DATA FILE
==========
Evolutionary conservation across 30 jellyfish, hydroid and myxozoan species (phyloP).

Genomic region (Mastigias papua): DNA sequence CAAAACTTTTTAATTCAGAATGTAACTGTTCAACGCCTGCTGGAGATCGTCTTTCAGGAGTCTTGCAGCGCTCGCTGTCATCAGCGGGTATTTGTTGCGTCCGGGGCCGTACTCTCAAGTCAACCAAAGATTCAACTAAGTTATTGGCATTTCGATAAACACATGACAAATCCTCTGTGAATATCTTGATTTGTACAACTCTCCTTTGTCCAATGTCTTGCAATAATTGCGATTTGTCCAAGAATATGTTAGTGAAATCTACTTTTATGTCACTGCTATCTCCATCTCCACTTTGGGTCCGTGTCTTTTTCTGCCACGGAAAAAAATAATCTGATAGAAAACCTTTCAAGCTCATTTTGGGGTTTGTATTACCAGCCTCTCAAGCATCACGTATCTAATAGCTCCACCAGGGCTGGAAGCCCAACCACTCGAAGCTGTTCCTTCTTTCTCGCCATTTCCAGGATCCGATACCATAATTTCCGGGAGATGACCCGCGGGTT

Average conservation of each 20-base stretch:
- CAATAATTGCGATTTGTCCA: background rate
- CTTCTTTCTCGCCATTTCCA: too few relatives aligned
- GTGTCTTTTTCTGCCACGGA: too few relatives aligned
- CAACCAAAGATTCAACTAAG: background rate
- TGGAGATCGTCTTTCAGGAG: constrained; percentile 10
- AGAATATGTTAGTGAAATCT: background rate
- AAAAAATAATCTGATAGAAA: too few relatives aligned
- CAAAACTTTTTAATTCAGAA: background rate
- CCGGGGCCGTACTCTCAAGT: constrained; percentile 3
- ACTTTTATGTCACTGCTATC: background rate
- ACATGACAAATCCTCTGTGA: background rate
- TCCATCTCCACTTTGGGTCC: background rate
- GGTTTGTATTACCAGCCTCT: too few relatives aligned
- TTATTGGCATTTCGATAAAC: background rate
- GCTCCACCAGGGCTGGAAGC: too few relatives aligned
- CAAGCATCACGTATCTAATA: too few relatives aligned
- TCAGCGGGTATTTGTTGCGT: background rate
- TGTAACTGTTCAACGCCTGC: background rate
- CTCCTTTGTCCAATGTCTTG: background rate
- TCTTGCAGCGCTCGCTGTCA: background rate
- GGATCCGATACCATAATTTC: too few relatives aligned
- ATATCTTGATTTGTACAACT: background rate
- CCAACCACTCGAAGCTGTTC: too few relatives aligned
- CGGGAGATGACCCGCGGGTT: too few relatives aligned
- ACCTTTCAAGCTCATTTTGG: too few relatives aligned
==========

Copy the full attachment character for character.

Evolutionary conservation across 30 jellyfish, hydroid and myxozoan species (phyloP).

Genomic region (Mastigias papua): DNA sequence CAAAACTTTTTAATTCAGAATGTAACTGTTCAACGCCTGCTGGAGATCGTCTTTCAGGAGTCTTGCAGCGCTCGCTGTCATCAGCGGGTATTTGTTGCGTCCGGGGCCGTACTCTCAAGTCAACCAAAGATTCAACTAAGTTATTGGCATTTCGATAAACACATGACAAATCCTCTGTGAATATCTTGATTTGTACAACTCTCCTTTGTCCAATGTCTTGCAATAATTGCGATTTGTCCAAGAATATGTTAGTGAAATCTACTTTTATGTCACTGCTATCTCCATCTCCACTTTGGGTCCGTGTCTTTTTCTGCCACGGAAAAAAATAATCTGATAGAAAACCTTTCAAGCTCATTTTGGGGTTTGTATTACCAGCCTCTCAAGCATCACGTATCTAATAGCTCCACCAGGGCTGGAAGCCCAACCACTCGAAGCTGTTCCTTCTTTCTCGCCATTTCCAGGATCCGATACCATAATTTCCGGGAGATGACCCGCGGGTT

Average conservation of each 20-base stretch:
- CAATAATTGCGATTTGTCCA: background rate
- CTTCTTTCTCGCCATTTCCA: too few relatives aligned
- GTGTCTTTTTCTGCCACGGA: too few relatives aligned
- CAACCAAAGATTCAACTAAG: background rate
- TGGAGATCGTCTTTCAGGAG: constrained; percentile 10
- AGAATATGTTAGTGAAATCT: background rate
- AAAAAATAATCTGATAGAAA: too few relatives aligned
- CAAAACTTTTTAATTCAGAA: background rate
- CCGGGGCCGTACTCTCAAGT: constrained; percentile 3
- ACTTTTATGTCACTGCTATC: background rate
- ACATGACAAATCCTCTGTGA: background rate
- TCCATCTCCACTTTGGGTCC: background rate
- GGTTTGTATTACCAGCCTCT: too few relatives aligned
- TTATTGGCATTTCGATAAAC: background rate
- GCTCCACCAGGGCTGGAAGC: too few relatives aligned
- CAAGCATCACGTATCTAATA: too few relatives aligned
- TCAGCGGGTATTTGTTGCGT: background rate
- TGTAACTGTTCAACGCCTGC: background rate
- CTCCTTTGTCCAATGTCTTG: background rate
- TCTTGCAGCGCTCGCTGTCA: background rate
- GGATCCGATACCATAATTTC: too few relatives aligned
- ATATCTTGATTTGTACAACT: background rate
- CCAACCACTCGAAGCTGTTC: too few relatives aligned
- CGGGAGATGACCCGCGGGTT: too few relatives aligned
- ACCTTTCAAGCTCATTTTGG: too few relatives aligned